If you’re at all involved with the music industry, you know how fast everything changes and evolves. One year everyone is illegally downloading music, and the next everyone you know is streaming it legally.
The examples of rapid change are too many to name, but the point is that the only thing consistent about the music industry seems to be the constant production of new songs.
This makes being an independent musician hard. Finding time to write music is difficult enough without having to keep up with the fickle trends of the music industry.
Even an article written five years ago may be irrelevant by the time you get to it in 2016. So here are a few outdated music promo tips that just don’t work anymore. Don’t waste your time!
But first, if it's your aim to do music professionally, you'll want to check out our free ebook while it's still available:
Free eBook: Discover how real independent musicians like you are making $4,077 - $22,573+ monthly via Youtube, let me know where to send the details:
1. Sending Demos Until Someone Hears Them
If you’ve been doing this for a couple decades, you’ve probably sent your fair share of demo CDs to record labels by mail. It’s okay, this may have been a reasonable thing to do at some point. But you can stop now.
The truth is, your demos will go straight to a big trash bin with everyone else’s demos. It doesn’t matter how nicely you’ve packaged it – nobody will care.
That being said, you still need to get your music in front of people who matter. So how do you do that?
There are basically two ways to get your music to labels. You can get your music to an A&R rep, or you can get your music to a person that works with an A&R rep or the label that you are hoping to work with.
If you’re targeting an A&R rep, you need to leverage every single industry connection you have. Ask other bands and managers, and see if you can come up with a direct email address. From there, you need to send them your music, or better yet, get them out to a show.
When the demos/songs you send them are genuinely incredible, that may be enough. But your live show is just as important in today’s musical climate, so it’s important to have someone hear both if at all possible.
Sometimes, getting your music into the hands of someone working with the label is just as effective. If you can make a real fan of someone who has some sway at a label, that means a lot to the people that matter.
You can often find these people through LinkedIn and a little bit of creative internet hunting. You can send your music direct to their inbox or you can try to meet them in person. Attending one of their artist’s shows in one of the best ways to make that connection.
2. Giving Out CDs
There was a time when CDs were basically the only way to consume music. Believe it or not, that time has come and gone.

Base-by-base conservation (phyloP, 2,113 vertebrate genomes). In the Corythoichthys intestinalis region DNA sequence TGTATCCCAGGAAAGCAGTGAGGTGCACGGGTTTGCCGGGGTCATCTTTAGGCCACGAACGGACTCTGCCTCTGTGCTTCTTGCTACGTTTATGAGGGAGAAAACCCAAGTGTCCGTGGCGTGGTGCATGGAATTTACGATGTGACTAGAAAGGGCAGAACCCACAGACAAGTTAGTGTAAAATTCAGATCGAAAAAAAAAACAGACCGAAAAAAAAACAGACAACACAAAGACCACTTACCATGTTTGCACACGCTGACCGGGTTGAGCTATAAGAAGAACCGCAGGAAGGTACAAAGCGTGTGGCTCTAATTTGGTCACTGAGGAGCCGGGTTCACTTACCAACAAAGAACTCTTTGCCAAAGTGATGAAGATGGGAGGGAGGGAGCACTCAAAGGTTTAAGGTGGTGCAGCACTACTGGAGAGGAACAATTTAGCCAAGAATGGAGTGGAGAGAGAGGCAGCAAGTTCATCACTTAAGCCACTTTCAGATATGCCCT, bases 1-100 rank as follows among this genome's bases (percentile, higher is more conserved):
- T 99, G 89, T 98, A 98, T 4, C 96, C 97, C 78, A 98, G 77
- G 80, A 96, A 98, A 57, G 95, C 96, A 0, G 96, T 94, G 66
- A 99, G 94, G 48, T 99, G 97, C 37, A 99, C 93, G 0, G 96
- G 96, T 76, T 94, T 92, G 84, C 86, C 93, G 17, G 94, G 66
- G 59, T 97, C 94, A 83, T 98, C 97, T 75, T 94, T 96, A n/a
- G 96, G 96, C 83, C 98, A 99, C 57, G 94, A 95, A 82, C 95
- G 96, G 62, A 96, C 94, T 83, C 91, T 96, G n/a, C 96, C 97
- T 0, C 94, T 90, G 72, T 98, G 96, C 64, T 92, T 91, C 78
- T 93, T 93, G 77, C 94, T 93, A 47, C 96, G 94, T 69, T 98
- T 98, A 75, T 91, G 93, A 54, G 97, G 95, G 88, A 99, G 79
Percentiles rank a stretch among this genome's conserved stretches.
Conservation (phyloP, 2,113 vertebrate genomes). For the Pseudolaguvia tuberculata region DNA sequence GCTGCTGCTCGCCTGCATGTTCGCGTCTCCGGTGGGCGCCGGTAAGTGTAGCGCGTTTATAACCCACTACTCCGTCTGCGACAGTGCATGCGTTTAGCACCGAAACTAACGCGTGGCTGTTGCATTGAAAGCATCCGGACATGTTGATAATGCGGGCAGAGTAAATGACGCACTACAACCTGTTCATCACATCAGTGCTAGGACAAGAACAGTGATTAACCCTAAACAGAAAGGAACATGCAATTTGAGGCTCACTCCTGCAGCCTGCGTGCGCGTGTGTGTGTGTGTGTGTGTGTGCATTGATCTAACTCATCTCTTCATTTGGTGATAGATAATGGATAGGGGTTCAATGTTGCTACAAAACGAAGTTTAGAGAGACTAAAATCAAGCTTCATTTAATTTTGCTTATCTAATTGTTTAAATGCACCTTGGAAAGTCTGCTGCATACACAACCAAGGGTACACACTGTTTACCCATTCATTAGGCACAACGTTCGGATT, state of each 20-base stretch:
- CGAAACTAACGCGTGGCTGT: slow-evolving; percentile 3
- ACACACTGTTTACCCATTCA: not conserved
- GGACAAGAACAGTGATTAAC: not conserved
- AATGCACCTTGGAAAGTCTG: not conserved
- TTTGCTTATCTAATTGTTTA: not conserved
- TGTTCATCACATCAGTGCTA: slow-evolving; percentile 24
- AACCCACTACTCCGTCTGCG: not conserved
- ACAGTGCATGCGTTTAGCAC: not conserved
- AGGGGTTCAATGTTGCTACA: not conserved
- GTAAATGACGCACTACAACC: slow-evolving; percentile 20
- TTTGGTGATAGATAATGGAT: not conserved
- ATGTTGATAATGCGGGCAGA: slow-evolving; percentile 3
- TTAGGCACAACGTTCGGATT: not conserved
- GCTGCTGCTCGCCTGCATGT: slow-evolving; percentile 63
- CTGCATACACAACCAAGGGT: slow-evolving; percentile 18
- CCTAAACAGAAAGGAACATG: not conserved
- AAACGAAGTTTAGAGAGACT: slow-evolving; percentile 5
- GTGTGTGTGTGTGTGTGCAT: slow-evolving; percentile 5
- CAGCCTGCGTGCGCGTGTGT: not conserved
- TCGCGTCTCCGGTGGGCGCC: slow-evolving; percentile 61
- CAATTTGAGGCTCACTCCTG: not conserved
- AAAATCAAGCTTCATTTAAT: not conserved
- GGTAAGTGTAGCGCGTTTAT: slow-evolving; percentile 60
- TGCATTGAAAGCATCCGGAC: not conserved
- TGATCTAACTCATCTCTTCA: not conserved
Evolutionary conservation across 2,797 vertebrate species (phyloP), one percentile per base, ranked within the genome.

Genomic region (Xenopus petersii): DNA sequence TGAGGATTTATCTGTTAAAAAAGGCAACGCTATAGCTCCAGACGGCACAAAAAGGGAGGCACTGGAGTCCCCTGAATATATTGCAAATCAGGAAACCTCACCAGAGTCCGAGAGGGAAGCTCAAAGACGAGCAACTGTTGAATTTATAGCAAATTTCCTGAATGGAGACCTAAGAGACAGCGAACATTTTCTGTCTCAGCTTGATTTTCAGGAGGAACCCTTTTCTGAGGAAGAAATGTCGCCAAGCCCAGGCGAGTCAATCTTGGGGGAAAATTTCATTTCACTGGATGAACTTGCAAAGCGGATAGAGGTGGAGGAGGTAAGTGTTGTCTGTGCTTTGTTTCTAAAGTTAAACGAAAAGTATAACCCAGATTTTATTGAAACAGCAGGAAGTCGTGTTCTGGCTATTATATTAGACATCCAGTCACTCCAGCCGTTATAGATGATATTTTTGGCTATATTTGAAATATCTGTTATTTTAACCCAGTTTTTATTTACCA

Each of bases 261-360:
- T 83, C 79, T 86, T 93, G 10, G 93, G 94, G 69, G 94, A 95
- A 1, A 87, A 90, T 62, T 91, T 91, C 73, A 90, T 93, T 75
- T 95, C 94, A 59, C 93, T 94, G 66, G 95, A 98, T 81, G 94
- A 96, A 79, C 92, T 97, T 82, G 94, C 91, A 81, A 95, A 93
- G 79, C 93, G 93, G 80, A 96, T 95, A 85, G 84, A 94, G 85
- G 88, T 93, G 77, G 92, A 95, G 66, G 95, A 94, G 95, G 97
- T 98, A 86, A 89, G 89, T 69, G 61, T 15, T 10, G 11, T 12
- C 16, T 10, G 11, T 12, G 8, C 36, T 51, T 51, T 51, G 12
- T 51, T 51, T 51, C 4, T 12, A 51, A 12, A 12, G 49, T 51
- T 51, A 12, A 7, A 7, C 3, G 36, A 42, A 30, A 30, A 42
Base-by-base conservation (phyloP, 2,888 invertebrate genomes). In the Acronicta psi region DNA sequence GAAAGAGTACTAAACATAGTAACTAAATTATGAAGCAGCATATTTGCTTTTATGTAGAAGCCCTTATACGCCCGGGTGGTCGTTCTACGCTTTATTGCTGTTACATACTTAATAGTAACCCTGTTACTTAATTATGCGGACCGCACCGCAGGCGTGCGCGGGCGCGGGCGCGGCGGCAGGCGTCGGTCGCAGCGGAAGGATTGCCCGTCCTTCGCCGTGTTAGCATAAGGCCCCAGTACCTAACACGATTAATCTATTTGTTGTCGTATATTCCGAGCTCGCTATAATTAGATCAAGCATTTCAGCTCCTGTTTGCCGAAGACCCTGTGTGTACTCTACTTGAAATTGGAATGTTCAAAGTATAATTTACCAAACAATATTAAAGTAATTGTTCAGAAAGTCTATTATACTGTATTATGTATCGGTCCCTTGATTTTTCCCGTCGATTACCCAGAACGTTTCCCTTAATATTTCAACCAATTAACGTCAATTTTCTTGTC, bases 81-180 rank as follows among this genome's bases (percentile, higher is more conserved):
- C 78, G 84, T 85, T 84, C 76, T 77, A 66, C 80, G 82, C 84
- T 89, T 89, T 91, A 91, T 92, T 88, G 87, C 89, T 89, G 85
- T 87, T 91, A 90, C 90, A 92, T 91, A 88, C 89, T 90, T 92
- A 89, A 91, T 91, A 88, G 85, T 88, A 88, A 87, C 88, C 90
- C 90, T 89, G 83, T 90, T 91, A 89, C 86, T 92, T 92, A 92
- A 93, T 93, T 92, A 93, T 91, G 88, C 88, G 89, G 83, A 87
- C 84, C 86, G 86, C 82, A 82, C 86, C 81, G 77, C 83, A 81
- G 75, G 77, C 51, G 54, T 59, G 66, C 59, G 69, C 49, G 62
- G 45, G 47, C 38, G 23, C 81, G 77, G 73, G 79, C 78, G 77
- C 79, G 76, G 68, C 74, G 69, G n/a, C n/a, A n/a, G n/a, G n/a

Artists are always giving out CDs to people at conferences, gigs, and even on the street. The truth of the matters is that you’re basically throwing $2 in the trash every time you do this.
I’ve heard countless speakers at conferences say that they end up with over 50 CDs by the end of the weekend, and 95% of them get left behind at the hotel room or conference centre.
Most people a) simply do not listen to CDs, b) don’t want to download some random artist’s music on to their computer, and c) don’t want to lug around a bunch of CDs all the time.
So save you money and try something else.
The best way to send someone your music today is with a link (not an .mp3 attachment) in an email. If you meet someone you want to connect with, get their card and send them a follow-up email.
Everyone is more inclined to listen to music online. That way they can listen on their phone, they can check out your social media simultaneously, and they don’t have to dig around for you contact information.
If you’re really stuck on giving someone something physical, try a download card or a USB drive. Both will be as or less expensive than a CD, and it’s a much better way to give someone your music.
Better yet, if the situation seems right, play them your music right then and there. Often industry pros will be a little wary or even cold when they meet a new artist; every artist they meet wants something from them and most of them probably aren’t good (in their eyes).
Don’t be pushy with it, but playing your music for someone is generally the best way to get them to take you seriously.
3. Just Working Hard
So many people will say “wow, what a hardworking band”, or “this artist has a huge amount of ambition and drive”. And they're right, that’s important and those are great traits to have.
But it’s not enough.
Your career starts with great songs. You have to have the songs. Otherwise, nobody will care. If your songs are mediocre, or even just kind of good, you can tour, publicize and spend and spend and spend but only ever make a few fans at a time.
Even once you have great songs, that’s not enough. You will then need a great team. You'll need great branding, great publicity, and a strong, knowledgeable guiding force.
And finally, you need fans. Some artists have the songs, they have the team, but they never find an audience. This is a horrifying matter of luck and being in the right place, making the right music, at the right time.
A great career is built off of a foundation of great songs, the scaffolding of a hardworking, smart team, and passionate fans. It may sound dire, but it happens for a lot of artists. Why not you?
When it comes to building a music career, it's not about making mistakes or not making mistakes. All artists will commit blunders in their careers. It's about course correction – being willing to adjust your trajectory as needed. It's a tough thing to do, because of how fast the industry is changing. But if you do just a little bit of study and research every single day, you will stay on top of the trends and keep a level head.